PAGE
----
Careers outside the classroom have given these three teachers a wealth of experience – and an edge as educators.
If the Hulk were more fact than fiction, Gavin Gant would be green.
The Chemistry and Physics teacher at De La Salle Catholic College Cronulla spent the last of his 14 years as a radiation chemist at the Australian Nuclear Science and Technology Organisation (ANSTO), measuring the doses of gamma radiation used to sterilise medical equipment, quarantined objects, and human organs for transplant.
It is now 10 years since he traded his Lucas Heights office for a school science lab, where his past career has helped him to effectively teach high-energy particle physics and other topics.
“Students are very astute, especially the ones that I get to teach,” he said.
“I think they have appreciated over the years having a real-world insight into the application of the chemistry and physics that they learn.
“It’s always nice when you have students who excel but when you see that spark of passion for science awaken in them, and they just want to learn more and more and can’t ask enough questions, that’s exciting.”
Mr Gant was a ‘house husband’ for a year while he completed a Graduate Diploma of Education at The University of New England to make the career change. He is now completing a PhD in Science Education at Curtin University, to research the difficulties students encounter when they study Chemistry.
“I find that teachers, without exception, are so open to sharing their experiences and resources.” Gavin Gant
“Most students find it a very challenging subject to come to grips with because it’s highly abstract,” Mr Gant said.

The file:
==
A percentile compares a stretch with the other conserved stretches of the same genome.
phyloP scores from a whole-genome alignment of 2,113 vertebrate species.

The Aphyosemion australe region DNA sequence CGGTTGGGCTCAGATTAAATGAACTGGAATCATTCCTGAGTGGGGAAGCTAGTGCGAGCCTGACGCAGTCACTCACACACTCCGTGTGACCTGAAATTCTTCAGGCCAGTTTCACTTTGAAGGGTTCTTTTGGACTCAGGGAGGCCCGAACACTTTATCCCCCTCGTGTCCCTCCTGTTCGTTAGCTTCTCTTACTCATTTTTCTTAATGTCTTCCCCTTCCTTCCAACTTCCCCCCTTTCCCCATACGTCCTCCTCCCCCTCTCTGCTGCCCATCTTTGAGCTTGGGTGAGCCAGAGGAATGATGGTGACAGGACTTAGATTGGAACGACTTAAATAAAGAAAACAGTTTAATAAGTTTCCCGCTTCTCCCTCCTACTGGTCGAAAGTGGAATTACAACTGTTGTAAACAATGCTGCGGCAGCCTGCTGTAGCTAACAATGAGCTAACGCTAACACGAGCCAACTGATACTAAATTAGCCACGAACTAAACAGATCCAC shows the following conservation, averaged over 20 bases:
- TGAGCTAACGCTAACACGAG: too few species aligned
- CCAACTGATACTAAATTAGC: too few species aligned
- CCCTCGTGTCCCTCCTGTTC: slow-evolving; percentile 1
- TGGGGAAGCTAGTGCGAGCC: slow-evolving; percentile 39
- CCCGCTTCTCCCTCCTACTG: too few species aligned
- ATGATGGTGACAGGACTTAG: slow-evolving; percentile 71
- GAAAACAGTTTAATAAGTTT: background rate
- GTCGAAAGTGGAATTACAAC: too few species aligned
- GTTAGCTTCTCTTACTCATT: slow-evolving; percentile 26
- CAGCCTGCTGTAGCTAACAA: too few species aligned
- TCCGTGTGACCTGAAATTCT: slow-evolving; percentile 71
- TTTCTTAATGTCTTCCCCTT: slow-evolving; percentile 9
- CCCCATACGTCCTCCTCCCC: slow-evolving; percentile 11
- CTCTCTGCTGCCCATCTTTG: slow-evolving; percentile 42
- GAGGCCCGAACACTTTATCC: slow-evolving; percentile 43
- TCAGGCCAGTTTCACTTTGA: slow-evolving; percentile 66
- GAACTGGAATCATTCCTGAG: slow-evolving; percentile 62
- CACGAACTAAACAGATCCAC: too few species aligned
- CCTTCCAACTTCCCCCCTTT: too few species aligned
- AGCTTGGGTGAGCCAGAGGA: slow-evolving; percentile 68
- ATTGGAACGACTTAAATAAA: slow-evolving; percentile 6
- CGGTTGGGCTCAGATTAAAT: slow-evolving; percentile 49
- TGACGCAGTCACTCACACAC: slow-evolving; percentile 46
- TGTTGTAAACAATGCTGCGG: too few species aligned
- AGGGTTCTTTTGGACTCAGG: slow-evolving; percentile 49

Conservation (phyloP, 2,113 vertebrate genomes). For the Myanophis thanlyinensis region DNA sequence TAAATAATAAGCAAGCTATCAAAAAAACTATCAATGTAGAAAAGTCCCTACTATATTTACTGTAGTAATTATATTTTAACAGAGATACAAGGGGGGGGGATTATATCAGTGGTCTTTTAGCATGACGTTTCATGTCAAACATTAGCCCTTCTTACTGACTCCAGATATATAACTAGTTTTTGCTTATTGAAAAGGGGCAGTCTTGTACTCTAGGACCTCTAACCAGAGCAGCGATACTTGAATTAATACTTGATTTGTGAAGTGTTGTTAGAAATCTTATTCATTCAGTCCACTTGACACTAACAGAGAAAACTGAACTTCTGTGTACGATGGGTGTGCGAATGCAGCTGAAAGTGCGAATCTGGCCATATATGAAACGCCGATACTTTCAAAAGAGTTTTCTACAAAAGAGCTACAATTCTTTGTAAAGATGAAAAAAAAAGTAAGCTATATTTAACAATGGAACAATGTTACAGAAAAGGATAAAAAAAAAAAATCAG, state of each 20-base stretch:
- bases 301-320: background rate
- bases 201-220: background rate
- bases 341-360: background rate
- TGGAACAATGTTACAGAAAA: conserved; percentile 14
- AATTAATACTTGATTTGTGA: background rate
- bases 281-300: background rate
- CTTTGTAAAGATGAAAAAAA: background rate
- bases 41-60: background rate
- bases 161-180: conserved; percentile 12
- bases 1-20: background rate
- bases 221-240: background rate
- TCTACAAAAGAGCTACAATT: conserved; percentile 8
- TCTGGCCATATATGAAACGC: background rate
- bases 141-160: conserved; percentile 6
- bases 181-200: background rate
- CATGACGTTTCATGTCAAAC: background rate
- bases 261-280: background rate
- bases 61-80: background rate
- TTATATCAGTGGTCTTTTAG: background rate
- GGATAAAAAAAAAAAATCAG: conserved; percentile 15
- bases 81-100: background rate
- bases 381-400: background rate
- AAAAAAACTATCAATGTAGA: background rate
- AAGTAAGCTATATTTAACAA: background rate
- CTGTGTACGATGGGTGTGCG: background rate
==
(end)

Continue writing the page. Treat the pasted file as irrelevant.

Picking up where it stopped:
“There’s continuing decline in students choosing to study the complex sciences which will be detrimental to Australian society in the long run.
“It’s a scientific world. Science also provides excellent training in critical thinking. All Australian citizens in my view should be scientifically literate so they can make informed decisions and guide their politicians to make appropriate decisions for the future.”
Mr Gant said he appreciated the support of colleagues when swamped with content for five senior classes while still a new teacher.
“I find that teachers, without exception, are so open to sharing their experiences and resources,” he said.
“The caring and supportive nature of the staff toward each other and toward the students at this school in particular is something that I had never experienced before. It’s great to work in that kind of environment.”
Business executive Samantha Corso’s future changed the second she began work as a teacher’s aide after the birth of her son.
The Year 4 teacher at St Joachim’s Catholic Primary Lidcombe had just finished a Masters degree in Business Administration and was the General Manager of a packaging company she had worked at for 12 years, but felt a need to do something different.
“I had always worked for small corporations or businesses that were run by directors, and all the profits basically went back into their pockets,” she said.
“I knew that when it was my time to leave I wanted to do something that was good for the soul.
“The minute I walked into the classroom I remember the kids stood up and said ‘Good morning Mrs Sam and may God bless you’, and I just felt this overwhelming feeling of ‘This is what I want to do’.”
Mrs Corso has taught for the past four years and become responsible for extra-curricular activities like chess, choir, and Minnie Vinnies – the St Vincent De Paul Society’s social justice initiative for primary school volunteers – at St Joachim’s. Her marketing experience has surfaced in meetings to write the school’s vision statement and when building relationships with the student, teacher and parent community.